Smartphones Lead Fast-Growing Mobile Internet Device Category

Smartphones and e-book readers like the new Amazon Kindle 2, along with UMPCs, netbooks, gaming devices and mobile satellite navigation systems, make up a new category of fast-growing devices known as MIDs. Small screens, high speed and reliable battery life are the names of the game. In addition, companies such as Intel, with its Atom processors, and Nvidia are looking to define this still developing market.

Size matters, and it's a good time to be small. New data from iSuppli predicts that by 2012 the mobile Internet device category is expected to grow by a factor of eight from 2007 numbers. Global shipments are set to rise to 416 million units in 2012 - a compound annual growth rate of 50.8 percent from 2007, when only 53.8 million shipped.
Smartphones, e-book readers, UMPCs (ultramobile PCs), netbooks, portable navigation devices, portable MP3 players and handheld gaming devices are all considered MIDs.
More specifically, iSuppli defines MIDs as devices that include integrated connectivity for wireless LANs and 3G-or-better wireless WANs; have displays that measure no more than 8 inches diagonally; feature instant-on and always-connectable capabilities; and offer a typical day's worth of battery life.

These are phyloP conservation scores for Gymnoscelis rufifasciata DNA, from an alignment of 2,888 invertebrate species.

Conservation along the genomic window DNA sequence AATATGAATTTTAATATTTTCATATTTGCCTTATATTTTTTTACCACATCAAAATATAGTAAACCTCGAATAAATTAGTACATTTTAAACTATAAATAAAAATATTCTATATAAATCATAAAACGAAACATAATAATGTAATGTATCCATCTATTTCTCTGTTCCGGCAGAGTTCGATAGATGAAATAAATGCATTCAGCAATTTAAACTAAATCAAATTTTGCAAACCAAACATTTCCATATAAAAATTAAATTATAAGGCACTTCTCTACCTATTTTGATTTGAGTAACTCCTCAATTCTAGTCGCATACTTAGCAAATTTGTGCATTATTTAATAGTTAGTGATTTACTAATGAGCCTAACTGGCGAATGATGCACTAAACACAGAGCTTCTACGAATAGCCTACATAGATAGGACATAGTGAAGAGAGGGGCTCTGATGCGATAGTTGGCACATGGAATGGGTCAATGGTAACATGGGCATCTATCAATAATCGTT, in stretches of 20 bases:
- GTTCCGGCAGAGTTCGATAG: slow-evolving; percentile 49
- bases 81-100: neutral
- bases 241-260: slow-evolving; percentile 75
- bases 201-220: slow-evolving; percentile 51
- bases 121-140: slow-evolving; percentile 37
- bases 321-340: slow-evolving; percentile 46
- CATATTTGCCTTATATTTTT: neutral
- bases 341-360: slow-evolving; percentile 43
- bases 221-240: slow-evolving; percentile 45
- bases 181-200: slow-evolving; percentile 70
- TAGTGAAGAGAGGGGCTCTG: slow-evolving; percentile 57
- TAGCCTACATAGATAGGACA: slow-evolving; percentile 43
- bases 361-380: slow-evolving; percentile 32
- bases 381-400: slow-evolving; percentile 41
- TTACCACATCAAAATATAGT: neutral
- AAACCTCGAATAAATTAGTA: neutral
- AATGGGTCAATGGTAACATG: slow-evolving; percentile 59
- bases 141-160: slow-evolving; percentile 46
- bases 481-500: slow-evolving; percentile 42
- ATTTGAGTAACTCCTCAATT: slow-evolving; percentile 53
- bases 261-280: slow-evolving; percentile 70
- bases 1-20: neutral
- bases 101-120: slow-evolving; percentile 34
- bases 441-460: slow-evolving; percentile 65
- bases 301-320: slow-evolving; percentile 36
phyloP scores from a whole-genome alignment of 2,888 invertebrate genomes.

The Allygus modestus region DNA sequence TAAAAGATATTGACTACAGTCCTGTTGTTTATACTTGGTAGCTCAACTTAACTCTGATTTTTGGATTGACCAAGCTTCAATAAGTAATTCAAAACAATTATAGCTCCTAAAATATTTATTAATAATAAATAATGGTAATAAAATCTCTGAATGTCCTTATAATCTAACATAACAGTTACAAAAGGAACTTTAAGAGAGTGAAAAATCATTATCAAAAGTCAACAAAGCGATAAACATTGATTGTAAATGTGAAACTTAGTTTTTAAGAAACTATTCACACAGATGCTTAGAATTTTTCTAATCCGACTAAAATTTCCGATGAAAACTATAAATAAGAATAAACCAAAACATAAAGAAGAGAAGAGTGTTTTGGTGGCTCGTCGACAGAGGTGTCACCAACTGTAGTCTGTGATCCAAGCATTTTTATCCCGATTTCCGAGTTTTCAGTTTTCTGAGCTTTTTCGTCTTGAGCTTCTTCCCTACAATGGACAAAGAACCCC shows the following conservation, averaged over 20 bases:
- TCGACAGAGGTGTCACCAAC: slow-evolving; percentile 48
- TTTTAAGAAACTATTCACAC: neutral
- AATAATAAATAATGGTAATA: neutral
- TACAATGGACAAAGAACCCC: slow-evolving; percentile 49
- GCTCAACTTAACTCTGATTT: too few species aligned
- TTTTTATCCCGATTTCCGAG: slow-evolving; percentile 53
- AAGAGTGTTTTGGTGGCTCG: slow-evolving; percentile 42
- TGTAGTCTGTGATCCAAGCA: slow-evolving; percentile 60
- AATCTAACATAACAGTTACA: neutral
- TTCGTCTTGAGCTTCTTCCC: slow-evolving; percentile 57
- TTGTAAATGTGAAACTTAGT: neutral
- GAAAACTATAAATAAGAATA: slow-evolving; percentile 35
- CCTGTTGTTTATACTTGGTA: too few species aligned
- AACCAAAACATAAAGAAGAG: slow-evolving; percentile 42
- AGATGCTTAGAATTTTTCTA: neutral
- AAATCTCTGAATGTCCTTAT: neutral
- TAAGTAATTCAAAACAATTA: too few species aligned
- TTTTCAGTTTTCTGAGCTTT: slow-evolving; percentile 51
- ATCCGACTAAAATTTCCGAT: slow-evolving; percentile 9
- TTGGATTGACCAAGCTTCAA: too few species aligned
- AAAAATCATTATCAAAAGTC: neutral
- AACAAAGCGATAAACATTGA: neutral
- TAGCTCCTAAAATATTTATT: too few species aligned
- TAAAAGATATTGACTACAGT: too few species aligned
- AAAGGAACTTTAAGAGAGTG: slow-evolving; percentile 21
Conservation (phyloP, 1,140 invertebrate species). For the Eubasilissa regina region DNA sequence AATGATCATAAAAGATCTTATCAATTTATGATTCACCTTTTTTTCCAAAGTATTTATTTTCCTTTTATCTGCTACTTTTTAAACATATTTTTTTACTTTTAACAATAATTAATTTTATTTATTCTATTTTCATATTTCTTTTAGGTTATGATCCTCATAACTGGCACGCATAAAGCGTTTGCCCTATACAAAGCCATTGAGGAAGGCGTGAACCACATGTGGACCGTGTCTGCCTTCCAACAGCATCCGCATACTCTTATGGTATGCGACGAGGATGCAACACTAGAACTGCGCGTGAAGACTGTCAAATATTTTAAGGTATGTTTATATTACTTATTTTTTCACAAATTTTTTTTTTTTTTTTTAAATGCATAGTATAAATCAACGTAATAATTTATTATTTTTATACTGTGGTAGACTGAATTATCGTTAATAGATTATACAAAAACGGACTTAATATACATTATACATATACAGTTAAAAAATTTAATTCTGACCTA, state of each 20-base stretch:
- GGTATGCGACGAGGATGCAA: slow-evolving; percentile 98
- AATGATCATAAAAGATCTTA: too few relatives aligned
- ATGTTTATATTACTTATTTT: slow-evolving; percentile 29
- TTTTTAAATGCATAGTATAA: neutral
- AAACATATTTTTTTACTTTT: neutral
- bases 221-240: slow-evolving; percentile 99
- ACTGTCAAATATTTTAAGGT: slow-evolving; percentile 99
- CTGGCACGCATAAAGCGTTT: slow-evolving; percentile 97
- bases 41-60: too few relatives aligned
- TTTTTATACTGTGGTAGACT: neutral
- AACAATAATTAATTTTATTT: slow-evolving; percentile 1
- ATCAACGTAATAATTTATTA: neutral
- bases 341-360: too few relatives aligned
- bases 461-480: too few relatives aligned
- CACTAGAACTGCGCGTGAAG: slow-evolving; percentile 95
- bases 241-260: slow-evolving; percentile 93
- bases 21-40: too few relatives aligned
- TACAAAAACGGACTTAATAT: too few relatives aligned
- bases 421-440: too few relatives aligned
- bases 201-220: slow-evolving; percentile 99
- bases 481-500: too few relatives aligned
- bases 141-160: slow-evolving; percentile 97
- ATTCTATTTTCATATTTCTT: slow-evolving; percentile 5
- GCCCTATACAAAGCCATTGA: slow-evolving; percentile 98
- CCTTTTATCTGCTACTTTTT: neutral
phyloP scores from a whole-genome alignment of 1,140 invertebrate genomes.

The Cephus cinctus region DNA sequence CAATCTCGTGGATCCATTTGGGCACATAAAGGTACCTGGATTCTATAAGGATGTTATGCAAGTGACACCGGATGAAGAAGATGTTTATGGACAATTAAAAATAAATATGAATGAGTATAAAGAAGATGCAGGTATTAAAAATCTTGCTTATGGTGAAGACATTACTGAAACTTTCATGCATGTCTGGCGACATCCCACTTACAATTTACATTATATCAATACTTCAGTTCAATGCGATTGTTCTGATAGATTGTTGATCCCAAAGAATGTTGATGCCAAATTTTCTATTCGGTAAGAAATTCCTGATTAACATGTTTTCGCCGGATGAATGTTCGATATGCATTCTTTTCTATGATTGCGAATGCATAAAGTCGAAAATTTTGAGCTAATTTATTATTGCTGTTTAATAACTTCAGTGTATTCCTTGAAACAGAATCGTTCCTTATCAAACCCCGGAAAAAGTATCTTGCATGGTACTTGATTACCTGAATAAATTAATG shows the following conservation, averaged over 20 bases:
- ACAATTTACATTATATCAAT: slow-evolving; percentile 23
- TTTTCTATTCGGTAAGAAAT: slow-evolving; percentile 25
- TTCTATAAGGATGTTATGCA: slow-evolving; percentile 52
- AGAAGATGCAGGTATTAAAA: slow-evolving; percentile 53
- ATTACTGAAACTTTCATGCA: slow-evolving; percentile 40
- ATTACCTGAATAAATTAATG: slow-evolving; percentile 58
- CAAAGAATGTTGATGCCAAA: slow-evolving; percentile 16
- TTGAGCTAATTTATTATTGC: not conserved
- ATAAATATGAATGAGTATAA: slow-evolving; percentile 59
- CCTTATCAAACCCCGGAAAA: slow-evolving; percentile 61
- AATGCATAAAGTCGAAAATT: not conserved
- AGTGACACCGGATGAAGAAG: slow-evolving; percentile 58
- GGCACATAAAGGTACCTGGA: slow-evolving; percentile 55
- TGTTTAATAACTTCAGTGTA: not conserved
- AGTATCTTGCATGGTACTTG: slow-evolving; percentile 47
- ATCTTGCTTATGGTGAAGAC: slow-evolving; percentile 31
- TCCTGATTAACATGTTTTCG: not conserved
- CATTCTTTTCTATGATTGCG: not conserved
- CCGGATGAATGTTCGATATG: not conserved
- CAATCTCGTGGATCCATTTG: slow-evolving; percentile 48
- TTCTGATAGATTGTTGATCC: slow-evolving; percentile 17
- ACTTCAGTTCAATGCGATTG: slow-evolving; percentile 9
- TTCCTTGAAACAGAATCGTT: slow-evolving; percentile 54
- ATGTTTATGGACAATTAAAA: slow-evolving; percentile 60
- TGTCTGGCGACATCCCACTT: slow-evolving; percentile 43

Smartphones are expected to dominate the category, with iSuppli estimating that 60 percent currently meet MID criteria and 100 percent will by 2012.
E-book readers, such as the new Amazon Kindle 2, currently have 35 percent MID penetration-which iSuppli expects will rise to 76 percent by 2012.
Only 2 percent of UMPCs currently fit the MID criteria, generally due to screen size, instant-on capabilities and battery life, but this is expected to grow to 28 percent by 2012. iSuppli considered netbooks in its research, though most were excluded due to screen size, instant-on capabilities and battery life. However, as improvements to battery life are made, more UMPCs are expected to reach MID performance levels by 2012.
Only a small segment of gaming devices-many lack 3G-or-better connectivity features-meet the MID criteria, with only 2.8 percent expected to be in the MID category by 2012. And finally, portable navigation devices make up the smallest segment of the market, with only 0.22 percent meeting MID requirements, though 10 percent is expected to join the MID category by 2012.